Monday, April 19, 2010

Of Winning Arab Poets, Loyal Tribes, and GoDaddy Super Bowl Chicks……………..

“Members of the al Ajami tribe have defended a campaign costing millions of Kuwaiti dinars that propelled Nasser al Ajami to victory in the Million’s Poet competition. Nasser was crowned the Million’s Poet champion on April 7 despite being beaten on the judges’ scorecards by the third-placed poet Hissa Hilal in each round of the popular TV contest. The Kuwaiti was catapulted into first place because 40 per cent of the final score was determined by the public. He received twice as many SMS text votes as the Saudi woman. The weighted voting system has led some to question if a large and supportive tribal network had more bearing on the result than the poet’s creativity and oratory skill. At a gathering of more than 4,000 tribesmen on the outskirts of Kuwait City to celebrate their family member’s success, the consensus was that voting based on tribal allegiance was a tactic employed by many of the contestants. They just did it better. “It’s like the election of a president: it’s not enough for individuals to vote,” said Mishal bin Hethlain, a sheikh of the al Ajami tribe’s leading family, which organised and partly funded the campaign. “He got to the final without support, but to win this competition you need the support of your family.” Mr bin Hethlain said that three weeks before the final he co-ordinated a fundraiser to persuade wealthy members of the tribe to donate. Without specifying the amount of money raised, he said “we’re talking millions” of Kuwaiti dinars………..”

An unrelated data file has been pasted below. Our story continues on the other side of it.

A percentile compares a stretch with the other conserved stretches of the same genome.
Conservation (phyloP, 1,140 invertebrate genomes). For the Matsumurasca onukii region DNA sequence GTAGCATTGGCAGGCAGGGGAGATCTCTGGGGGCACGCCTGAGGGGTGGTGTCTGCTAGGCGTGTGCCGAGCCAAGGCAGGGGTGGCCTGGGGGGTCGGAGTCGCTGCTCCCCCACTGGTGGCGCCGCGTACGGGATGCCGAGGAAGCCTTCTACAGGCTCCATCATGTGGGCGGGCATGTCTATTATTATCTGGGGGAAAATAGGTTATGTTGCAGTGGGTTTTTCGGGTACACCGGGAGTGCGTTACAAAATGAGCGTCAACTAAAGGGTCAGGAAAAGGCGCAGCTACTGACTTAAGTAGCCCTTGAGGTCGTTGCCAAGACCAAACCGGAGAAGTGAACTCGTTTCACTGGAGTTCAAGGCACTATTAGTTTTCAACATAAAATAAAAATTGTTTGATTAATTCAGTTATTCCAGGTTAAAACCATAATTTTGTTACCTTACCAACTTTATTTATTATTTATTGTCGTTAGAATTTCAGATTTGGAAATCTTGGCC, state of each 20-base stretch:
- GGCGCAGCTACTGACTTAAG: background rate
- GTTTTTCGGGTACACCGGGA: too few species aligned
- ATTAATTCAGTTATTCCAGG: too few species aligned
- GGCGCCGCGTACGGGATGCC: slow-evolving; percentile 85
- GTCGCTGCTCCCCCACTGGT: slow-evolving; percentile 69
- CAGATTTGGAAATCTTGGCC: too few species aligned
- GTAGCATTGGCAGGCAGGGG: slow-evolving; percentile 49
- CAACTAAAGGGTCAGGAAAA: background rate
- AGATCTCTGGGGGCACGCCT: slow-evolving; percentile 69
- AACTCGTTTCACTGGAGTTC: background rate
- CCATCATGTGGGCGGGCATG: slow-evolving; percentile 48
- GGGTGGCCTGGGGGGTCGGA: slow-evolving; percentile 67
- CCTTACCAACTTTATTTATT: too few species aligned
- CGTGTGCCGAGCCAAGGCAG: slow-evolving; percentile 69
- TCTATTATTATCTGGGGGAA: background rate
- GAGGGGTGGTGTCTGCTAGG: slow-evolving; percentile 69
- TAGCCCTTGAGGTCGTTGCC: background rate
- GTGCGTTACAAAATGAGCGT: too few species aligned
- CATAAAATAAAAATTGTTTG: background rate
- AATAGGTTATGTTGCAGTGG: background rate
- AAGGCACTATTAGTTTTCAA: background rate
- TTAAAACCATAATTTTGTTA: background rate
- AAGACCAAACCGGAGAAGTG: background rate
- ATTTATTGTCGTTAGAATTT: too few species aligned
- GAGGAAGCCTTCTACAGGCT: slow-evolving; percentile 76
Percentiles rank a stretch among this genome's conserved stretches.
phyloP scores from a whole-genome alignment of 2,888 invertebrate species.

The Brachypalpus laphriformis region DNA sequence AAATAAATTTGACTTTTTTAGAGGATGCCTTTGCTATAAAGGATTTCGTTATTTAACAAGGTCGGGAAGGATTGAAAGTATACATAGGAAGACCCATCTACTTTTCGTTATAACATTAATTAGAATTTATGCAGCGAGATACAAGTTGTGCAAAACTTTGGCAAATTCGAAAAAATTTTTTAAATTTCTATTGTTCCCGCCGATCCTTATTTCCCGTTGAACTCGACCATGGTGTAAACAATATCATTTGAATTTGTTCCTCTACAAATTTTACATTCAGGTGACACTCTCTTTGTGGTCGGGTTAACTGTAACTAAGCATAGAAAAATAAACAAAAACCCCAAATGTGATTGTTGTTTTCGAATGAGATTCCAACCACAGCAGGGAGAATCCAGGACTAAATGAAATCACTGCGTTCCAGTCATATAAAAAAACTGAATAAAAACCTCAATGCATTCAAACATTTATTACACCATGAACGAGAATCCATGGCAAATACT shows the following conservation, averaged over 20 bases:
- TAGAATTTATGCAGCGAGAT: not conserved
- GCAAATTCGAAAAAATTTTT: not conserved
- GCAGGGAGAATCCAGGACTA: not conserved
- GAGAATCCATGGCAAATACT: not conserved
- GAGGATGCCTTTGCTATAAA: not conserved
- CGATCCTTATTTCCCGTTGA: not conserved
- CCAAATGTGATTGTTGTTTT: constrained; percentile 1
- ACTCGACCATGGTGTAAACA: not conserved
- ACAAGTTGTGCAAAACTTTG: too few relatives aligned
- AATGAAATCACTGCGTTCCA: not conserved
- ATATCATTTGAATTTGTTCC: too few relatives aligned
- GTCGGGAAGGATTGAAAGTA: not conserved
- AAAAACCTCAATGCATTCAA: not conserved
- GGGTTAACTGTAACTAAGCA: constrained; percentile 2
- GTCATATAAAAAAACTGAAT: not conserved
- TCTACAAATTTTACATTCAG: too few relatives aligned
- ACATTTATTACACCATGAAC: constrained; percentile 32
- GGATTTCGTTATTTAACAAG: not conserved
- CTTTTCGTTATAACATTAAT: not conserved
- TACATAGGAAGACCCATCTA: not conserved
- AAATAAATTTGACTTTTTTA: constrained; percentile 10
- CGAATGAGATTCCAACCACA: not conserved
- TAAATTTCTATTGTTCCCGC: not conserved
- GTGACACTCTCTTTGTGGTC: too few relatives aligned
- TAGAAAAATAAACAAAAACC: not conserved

Next time they should just advertize the tribe during Super Bowl: much cheaper. Of course they’d have to compete with the chicks…….


Tuesday, April 06, 2010

Illusory Persian Gulf Demographics, Self-serving Plutocrats, and Supreme Planning Schmucks…….